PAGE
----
The United Kingdom of Great Britain and Ireland, as a sovereign state, came into being in 1801, when Ireland joined England and Scotland in the Kingdom of Great Britain. Of course, events in Ireland changed this title to the United Kingdom of Great Britain and Northern Ireland. However, ‘Great Britain,’ the ‘UK,’ the ‘British Isles’ and proud local histories in identifying as ‘Welsh’ or ‘Scottish,’ for example, makes understanding our nation and identity rather difficult. Add COVID-19 into the mix, with a generous helping of political point-scoring against Westminster, and the good ship Britannia suddenly becomes much weaker.
Arguably, we have been heading down this road for many years, with Tony Blair promising devolved power in 1997, the close-cut Scottish independence referendum in 2014 and now, the response of each UK nation to COVID-19. From the start, the central government in Westminster ordered everyone to ‘Stay at Home. Protect the NHS. Save Lives’, a slogan which invoked a deep idea that fighting the virus was a national, patriotic duty. Not only were individuals, our families and friends at risk, but our beloved NHS was also facing an unprecedented threat. This threat cannot be understated, but was the NHS used here as a political pawn? Did the government manipulate the British people; was the genuine admiration and appreciation for the Health Service used as a political game piece? Regardless, tackling the virus started out as a ‘four-nation’ approach, with our leaders setting aside their differences, in the interest of protecting the greater good.
Yet, as the public health side of the crisis began to improve, combined with the very real danger of a crippled economy, Westminster announced a radical change to their advice; from 10 May, the nation was advised to ‘Stay Alert’, instead of to ‘Stay at Home’. It seems, however, that the ambiguities of Staying Alert caught out even Boris Johnson, who by changing the guidance, was not Alert to the other UK nations remaining on the more cautious pathway. Consequently, the United Kingdom was no longer united in its approach to COVID-19.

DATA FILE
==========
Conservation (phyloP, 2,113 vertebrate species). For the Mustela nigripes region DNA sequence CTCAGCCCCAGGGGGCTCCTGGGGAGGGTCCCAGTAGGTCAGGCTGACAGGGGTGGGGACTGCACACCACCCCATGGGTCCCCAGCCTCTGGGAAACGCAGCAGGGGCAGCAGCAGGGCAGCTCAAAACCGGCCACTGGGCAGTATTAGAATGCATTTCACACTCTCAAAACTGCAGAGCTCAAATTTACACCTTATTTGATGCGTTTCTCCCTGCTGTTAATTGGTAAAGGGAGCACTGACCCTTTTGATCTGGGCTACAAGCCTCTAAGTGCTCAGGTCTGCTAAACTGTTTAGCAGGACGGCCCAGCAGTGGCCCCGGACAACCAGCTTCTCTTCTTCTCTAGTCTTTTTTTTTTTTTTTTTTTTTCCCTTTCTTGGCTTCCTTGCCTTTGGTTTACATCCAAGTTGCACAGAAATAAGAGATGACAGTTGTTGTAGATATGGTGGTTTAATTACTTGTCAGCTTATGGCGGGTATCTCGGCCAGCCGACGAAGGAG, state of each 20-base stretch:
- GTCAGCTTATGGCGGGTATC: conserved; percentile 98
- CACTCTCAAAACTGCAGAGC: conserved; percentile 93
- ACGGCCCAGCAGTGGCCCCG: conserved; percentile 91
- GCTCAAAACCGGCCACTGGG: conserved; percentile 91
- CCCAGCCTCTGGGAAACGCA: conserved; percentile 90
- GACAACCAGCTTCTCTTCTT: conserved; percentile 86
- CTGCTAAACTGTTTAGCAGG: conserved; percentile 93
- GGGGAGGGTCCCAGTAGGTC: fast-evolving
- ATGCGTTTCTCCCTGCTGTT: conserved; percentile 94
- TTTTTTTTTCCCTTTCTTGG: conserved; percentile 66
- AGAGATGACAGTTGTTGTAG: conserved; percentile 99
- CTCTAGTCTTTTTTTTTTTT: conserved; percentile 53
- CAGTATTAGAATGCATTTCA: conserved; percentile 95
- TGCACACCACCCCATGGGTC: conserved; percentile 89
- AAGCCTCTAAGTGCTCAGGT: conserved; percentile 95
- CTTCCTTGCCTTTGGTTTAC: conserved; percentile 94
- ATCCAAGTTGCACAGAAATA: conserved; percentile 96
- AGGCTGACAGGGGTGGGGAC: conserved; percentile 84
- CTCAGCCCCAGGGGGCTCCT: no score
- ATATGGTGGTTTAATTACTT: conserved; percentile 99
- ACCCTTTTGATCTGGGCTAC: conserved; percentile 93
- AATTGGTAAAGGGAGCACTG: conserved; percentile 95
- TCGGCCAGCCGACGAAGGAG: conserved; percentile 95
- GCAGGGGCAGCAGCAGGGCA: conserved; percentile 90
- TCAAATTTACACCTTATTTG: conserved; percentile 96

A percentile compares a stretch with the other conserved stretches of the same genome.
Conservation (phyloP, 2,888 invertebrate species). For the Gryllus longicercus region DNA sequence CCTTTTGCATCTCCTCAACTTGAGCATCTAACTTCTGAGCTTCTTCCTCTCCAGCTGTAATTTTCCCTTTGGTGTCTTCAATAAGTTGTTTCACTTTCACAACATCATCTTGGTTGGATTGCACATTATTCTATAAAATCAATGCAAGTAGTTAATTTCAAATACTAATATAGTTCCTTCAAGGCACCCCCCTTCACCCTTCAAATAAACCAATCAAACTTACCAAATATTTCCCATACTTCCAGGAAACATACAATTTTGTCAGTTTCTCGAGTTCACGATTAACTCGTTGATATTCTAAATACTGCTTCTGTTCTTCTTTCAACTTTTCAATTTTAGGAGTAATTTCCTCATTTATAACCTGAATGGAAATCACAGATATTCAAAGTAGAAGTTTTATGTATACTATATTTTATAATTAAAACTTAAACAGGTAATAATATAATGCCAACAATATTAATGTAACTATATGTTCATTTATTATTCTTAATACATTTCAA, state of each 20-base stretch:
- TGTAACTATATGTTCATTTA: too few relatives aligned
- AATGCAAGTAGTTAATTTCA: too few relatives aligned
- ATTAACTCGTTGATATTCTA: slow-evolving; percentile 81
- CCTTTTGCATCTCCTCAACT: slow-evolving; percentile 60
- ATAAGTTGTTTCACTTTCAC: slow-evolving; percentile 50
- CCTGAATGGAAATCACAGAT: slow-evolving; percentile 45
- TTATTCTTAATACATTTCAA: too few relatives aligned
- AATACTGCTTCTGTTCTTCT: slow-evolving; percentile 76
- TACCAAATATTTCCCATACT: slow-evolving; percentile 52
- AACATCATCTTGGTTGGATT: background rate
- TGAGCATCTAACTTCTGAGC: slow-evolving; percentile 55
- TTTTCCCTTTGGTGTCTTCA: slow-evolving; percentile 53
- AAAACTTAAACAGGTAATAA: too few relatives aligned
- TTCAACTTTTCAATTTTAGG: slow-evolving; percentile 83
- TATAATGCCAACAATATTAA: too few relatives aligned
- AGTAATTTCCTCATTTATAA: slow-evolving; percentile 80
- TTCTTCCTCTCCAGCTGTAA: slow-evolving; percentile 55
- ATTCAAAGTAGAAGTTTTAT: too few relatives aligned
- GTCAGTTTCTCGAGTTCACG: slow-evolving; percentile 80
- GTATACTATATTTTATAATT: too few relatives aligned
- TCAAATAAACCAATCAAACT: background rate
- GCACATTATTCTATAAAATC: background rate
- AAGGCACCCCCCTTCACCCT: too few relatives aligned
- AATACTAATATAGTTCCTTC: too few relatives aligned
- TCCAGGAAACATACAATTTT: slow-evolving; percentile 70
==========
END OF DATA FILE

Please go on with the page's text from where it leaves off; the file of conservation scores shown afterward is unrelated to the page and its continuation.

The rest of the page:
This fractured approach has manifested itself in many ways, not least for the already-struggling hospitality industry. In England, establishments re-opened on ‘Super Saturday’, or 4 July, yet the same businesses in Wales opened for indoor business on 3 August. Wales and Scotland were also advised to ‘Stay Local’ during the lockdown, with people restricted to five-mile journeys from home. In England, however, no concrete advice existed for what was a ‘reasonable’ distance from home.
Naturally, there are different factors locally that make it impractical to enforce exactly the same approach nationwide, but this is no consolation for those living in a border town. For example, the Anglo-Welsh border splits in two the town of Saltney, near Chester. Under the initial rules, those on the Welsh side would find many of their local shops closed, whilst on the English side of the High Street, travelling six miles to a relative in one’s bubble would be acceptable! For the sake of the town’s pub, also, a more united approach should have been adopted; The Anchor straddles the border, with the bar sat firmly in the middle!
As each UK nation begins to find itself in, more or less, a similar situation, with many establishments starting to re-open in a COVID-secure manner, this raises the question of what happens to our United Kingdom. Has the Coronavirus revealed the true colours of our political system? Are we really united by institutions like the NHS and the grit to fight the virus, or is this merely a façade that is wheeled out to suit the government? To have a local government, responsible for local affairs, is undoubtedly an asset for our communities and our heritage, but should this be at the expense of our national unity?
By Mark Howard
Image: by Rob Mitchell via Flickr